Olivia says the experience she gained helped her to develop new skills. She says that now she understands in which sector she would like to work. Moreover, she is sure that after receiving a bachelor’s and master’s degrees, she would like to be employed in a public institution.
Olivia believes that a lot of things in her country could be changed, but only if young people continue to implement projects launched by adults, introducing new vision and practices.
“The attitude toward civil servants is important. We need to work a lot on a management approach. Unfortunately, some Soviet-era approaches remain in some practices, and we have to combine them with present-day strategies. It is very important to adapt – each person is unique and requires an individual approach to increase their work efficiency. Slowly but surely, we keep working for this. I have already seen some changes that really occur at the State Chancellery, and this inspired me to come around to them,” says Olivia Plămădeală.
The young woman says the programme in which she was involved showed that her country has a future. She also says that if we want to make our country more prosperous, everybody has to contribute to this common goal.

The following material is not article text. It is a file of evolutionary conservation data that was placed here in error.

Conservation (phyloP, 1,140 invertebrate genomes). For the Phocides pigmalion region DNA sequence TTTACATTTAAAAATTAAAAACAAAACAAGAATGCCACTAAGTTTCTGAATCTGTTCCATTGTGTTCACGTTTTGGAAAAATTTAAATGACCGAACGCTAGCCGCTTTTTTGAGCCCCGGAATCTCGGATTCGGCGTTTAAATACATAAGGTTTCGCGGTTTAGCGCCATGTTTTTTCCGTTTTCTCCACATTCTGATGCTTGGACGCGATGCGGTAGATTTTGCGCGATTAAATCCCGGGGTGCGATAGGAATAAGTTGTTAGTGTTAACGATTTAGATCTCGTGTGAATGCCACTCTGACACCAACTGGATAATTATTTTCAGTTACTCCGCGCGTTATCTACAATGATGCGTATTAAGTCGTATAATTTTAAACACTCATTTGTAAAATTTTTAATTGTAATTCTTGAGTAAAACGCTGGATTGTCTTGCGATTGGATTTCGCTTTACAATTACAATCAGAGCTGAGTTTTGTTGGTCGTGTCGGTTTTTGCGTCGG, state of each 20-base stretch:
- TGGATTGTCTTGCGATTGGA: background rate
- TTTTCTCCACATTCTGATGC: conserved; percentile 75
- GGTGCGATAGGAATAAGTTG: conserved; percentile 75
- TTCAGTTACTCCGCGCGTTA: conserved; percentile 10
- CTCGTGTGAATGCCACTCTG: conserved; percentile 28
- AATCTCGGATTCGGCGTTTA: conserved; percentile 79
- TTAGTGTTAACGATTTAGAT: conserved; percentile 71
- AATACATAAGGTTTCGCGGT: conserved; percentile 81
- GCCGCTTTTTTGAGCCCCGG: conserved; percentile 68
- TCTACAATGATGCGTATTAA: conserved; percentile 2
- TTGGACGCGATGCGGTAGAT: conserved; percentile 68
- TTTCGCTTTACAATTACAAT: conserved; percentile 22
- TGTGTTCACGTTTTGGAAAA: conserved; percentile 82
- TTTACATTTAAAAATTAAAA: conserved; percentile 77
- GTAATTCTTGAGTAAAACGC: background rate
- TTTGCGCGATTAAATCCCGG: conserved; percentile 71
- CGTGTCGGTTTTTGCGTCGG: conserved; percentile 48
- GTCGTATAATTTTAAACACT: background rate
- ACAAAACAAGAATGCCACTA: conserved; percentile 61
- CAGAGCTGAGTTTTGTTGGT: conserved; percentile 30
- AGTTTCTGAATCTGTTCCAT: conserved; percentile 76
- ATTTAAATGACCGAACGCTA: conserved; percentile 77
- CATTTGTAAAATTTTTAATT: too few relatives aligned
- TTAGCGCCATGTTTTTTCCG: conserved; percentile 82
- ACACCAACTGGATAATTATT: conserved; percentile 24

“Before my internship, I had never thought about how our state apparatus works. Two months of practice helped me to understand that young people’s vision and abilities are required. I believe that young people can introduce changes and new vision. We also have more time to implement new projects than our predecessors did,” says Olivia.
According to Olivia, young people need to understand from school how the government works – and not only in terms of structures or operating mechanisms, but also in the context of values that should come from the culture and traditions of the nation. “Organising a lot of internship programmes is a great solution, since not all young people understand the functions and mission of the government correctly,” she says.
That is why Olivia believes that understanding the principles of the government’s activities would have a positive effect on the system. This would help interns to consider the government as an integrated structure working for people.
Asked about her vision of the Republic of Moldova in ten years’ time, Olivia hopes that it will preserve its pro-European policy and will further develop its infrastructure, economy, education, and culture.
Between June and August 2022, 47 young men and women undertook an internship in more than 15 public institutions. They took part in a pilot internship programme launched by the European Union in partnership with the Moldovan government under the project ‘The European Union High-Level Advisers’ Mission’. You can find out more about the opportunities offered by the EU to the Republic of Moldova here.
Author: Petru Beșleaga